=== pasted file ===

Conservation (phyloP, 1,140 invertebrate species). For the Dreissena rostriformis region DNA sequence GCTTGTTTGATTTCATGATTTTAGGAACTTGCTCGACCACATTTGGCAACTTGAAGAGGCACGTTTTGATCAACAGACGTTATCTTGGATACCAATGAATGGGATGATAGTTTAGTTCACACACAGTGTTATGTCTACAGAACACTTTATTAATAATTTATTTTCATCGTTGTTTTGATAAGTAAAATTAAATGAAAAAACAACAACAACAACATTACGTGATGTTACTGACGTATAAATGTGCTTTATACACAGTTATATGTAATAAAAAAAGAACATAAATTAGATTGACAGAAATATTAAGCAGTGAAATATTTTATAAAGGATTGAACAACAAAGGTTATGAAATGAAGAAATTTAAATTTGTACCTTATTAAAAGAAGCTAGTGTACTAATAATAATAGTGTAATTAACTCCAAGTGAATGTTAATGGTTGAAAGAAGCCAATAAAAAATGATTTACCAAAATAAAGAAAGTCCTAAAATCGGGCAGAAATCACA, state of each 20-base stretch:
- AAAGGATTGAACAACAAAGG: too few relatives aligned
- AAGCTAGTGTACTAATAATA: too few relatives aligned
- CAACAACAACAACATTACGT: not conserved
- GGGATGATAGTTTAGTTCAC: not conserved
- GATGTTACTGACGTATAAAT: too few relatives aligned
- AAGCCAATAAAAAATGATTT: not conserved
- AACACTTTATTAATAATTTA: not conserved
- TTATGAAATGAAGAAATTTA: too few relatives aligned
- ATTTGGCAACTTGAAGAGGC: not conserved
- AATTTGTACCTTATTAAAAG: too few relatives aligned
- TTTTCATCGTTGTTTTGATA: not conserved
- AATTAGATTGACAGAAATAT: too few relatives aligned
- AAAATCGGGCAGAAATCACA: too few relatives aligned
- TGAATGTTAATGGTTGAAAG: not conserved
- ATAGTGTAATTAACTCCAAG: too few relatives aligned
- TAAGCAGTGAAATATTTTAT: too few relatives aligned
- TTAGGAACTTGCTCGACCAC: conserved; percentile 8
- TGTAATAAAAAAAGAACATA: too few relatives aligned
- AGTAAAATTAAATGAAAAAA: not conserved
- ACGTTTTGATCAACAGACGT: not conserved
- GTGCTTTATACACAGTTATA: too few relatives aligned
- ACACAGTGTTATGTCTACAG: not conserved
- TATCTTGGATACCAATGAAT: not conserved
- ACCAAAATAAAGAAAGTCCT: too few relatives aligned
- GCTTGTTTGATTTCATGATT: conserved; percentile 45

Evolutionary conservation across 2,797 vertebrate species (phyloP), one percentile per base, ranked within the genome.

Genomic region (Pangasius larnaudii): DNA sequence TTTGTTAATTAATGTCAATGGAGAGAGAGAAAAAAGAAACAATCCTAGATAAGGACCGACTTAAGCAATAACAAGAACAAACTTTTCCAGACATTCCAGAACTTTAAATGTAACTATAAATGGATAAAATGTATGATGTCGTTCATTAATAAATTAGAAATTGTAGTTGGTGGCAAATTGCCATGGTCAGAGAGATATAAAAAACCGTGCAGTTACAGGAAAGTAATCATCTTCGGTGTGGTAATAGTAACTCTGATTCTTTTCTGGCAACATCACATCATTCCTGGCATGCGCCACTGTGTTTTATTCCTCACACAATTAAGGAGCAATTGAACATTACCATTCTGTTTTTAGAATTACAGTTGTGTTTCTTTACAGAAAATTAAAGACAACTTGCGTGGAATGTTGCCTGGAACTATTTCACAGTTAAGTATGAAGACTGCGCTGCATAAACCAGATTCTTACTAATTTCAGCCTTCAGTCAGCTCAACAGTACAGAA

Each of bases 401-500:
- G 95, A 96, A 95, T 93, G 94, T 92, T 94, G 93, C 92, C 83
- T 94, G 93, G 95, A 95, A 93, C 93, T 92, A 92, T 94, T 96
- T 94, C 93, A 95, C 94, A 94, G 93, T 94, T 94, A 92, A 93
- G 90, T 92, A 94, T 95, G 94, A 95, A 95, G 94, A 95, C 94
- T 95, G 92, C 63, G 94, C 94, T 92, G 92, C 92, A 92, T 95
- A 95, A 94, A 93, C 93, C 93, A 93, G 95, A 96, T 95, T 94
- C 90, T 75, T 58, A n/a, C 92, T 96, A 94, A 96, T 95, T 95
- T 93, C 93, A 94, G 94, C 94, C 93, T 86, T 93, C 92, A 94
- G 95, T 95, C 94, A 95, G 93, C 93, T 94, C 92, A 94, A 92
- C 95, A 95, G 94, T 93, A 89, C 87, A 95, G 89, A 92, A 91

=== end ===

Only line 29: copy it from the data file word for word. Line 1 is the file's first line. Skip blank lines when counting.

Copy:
Each of bases 401-500: